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Does the Bank of Canada Want a Recession? RBC, BMO Bankers Think So

Published 2022-09-22, 12:49 p/m
© Reuters

By Ketki Saxena 

Investing.com -- Earl Davis, chief of fixed Income and money markets at BMO (TSX:BMO) Global Asset Management became the latest banker to chime in on the likely unavoidability of a recession in Canada, as interest rates still have a long way to go before inflation is back to its two percent target. 

Davis believes that “The likelihood of a recession is 99.99%” in Canada, and interestingly, that “Central bankers actually want a recession.” 

 “It may end up being a policy mistake. But the playbook says you have to get a recession” in order to cool an overheated economy and bring inflation back to target. He also disagreed with calls from economists, for example at RBC (TSX:RY) and Desjardins, who have been calling for a “mild” recession, because unlike past hiking cycles such as in 2018, the Federal Reserve and other central banks are far behind the inflation curve -- and rates will have to stay higher for longer to cut demand.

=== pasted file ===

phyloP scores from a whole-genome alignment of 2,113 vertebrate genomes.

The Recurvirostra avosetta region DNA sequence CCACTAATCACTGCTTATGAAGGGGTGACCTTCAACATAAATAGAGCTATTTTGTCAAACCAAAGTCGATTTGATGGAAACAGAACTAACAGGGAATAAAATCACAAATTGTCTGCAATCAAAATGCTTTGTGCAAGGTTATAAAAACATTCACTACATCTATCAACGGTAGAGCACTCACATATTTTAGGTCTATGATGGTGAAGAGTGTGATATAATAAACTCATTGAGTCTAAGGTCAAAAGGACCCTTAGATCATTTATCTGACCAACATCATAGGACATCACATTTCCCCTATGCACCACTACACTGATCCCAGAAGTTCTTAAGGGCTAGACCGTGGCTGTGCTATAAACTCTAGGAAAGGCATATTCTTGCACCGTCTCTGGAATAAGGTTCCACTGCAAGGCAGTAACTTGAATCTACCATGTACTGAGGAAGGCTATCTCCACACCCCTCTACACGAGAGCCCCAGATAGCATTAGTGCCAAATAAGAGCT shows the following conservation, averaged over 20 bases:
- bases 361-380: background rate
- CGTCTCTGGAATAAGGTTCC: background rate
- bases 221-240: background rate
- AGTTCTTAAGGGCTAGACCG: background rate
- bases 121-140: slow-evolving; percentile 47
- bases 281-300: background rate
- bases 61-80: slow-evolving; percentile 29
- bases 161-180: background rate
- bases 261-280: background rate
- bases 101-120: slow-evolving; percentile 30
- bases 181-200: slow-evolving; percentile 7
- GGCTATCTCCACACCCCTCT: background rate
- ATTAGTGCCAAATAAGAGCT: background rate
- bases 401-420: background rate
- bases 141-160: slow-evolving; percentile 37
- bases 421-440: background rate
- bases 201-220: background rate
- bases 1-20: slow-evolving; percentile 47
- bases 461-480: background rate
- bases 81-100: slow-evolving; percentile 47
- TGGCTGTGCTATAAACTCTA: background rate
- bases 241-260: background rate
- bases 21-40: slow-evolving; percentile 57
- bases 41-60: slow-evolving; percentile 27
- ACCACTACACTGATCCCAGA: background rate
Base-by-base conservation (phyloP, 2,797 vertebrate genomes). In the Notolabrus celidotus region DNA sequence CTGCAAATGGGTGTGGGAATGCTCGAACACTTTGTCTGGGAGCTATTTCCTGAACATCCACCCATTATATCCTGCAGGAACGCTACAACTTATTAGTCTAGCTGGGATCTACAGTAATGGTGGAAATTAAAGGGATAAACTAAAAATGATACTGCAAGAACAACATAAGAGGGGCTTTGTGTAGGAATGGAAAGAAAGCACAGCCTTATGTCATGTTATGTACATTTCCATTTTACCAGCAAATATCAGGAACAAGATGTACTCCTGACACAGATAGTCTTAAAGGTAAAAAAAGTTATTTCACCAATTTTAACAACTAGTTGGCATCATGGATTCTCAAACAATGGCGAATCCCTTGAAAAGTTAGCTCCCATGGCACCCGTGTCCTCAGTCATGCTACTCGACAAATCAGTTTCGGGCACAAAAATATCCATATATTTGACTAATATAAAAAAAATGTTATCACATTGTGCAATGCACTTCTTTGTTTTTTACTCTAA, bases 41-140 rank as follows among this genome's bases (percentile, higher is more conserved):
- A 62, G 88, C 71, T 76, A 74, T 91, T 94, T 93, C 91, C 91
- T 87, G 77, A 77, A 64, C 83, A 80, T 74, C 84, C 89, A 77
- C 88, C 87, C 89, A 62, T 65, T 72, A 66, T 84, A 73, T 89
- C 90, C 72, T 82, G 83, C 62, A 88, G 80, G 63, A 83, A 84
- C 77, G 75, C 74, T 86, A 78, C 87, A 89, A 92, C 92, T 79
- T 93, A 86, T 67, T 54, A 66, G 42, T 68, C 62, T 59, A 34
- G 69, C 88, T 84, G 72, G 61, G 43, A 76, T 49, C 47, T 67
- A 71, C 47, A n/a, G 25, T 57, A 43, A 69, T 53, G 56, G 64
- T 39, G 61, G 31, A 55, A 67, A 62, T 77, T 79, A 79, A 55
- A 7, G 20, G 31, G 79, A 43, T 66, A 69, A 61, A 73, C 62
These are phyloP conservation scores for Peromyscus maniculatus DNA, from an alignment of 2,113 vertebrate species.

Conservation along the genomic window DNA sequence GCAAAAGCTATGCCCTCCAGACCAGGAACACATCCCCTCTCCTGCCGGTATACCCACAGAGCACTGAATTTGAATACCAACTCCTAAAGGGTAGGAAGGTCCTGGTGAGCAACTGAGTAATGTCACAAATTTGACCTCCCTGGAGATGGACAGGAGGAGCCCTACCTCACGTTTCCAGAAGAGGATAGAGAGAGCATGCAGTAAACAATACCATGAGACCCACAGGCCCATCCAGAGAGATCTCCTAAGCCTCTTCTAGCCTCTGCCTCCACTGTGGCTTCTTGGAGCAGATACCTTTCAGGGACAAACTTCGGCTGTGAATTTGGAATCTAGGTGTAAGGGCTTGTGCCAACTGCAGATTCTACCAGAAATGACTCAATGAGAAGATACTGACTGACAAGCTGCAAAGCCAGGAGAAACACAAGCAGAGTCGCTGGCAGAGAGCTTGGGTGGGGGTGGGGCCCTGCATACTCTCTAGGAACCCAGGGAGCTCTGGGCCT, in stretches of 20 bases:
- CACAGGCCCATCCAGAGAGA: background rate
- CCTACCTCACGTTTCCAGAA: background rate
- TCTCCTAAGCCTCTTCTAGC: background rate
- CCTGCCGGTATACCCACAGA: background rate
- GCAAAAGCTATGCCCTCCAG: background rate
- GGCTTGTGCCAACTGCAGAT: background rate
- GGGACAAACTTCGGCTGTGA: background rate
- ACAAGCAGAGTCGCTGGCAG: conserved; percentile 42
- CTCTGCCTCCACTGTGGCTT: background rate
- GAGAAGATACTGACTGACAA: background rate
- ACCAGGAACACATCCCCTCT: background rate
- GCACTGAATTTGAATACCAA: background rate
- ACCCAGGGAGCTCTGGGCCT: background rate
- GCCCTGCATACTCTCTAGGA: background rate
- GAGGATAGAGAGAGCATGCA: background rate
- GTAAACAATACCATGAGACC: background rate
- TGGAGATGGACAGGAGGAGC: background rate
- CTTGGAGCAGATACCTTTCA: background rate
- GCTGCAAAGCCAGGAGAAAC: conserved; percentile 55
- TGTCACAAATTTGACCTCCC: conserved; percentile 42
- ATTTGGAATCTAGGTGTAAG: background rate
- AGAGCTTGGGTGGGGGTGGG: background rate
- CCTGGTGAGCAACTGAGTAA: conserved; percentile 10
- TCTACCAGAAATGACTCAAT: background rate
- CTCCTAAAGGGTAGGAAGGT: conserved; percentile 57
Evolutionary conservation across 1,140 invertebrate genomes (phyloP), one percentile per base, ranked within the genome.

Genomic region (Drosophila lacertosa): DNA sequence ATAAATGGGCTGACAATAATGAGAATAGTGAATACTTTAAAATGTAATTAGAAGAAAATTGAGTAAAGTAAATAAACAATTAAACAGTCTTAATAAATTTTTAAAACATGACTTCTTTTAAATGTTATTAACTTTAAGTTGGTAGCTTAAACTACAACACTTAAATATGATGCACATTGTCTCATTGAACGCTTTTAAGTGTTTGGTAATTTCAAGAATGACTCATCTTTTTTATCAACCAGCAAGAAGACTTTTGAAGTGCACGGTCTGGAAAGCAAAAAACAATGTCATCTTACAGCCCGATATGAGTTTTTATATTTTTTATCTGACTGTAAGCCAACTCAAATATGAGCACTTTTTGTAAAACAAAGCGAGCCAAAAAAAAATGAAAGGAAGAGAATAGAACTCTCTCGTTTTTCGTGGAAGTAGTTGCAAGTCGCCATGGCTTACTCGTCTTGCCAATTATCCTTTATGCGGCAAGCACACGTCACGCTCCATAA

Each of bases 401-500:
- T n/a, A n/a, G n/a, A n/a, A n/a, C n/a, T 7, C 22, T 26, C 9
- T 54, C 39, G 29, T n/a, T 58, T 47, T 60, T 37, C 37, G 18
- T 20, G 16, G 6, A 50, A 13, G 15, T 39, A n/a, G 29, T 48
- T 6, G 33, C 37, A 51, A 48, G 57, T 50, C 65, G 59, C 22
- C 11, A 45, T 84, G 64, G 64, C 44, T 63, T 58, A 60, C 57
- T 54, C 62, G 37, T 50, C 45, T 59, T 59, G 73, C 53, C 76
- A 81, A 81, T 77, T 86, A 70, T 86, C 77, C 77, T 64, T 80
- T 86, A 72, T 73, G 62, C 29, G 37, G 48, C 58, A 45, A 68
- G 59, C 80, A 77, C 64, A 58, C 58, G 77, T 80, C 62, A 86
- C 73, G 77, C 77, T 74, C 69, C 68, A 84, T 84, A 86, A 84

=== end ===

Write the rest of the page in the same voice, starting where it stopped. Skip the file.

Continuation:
He isn’t the only major BMO banker to believe a recession is necessary and in fact the goal of the Canadian central bank. Immediately following the Bank of Canada’s 75 bp hike in early September, a similar sentiment was voiced Benjamin Reitzes, managing director, Canadian rates & macro strategist, BMO Capital Markets. 

Reitzes noted that “The Bank still expects growth to slow in H2, with tighter policy having an impact. Indeed, policymakers want to see a few quarters of below-potential growth and some loosening of labour market conditions before they’ll be more comfortable with the inflation outlook.”

Josh Nye, senior economist at RBC Economics, also voiced his belief at the time that “The Bank’s expectation that growth will moderate in the second half of the year [is] a slowdown that’s needed to bring demand more in line with supply.” 

The Bank of Canada’s goal at this stage, in order to tame inflation, is to slow economic growth, cool an overheated housing market, temper a still robust job market to cap wage growth, and prevent a wage-price spiral. But does the Canadian Central Bank intend to cause a recession? 

The BoC - in stark contrast to private sector economists - continues to believe that a recession is avoidable in Canada, and insists that a soft landing remains possible in Canada. However, if the choice is between stabilizing price growth, or triggering a downturn, the Canadian central bank remains committed to bringing inflation back to target, even at the cost of a recession. 

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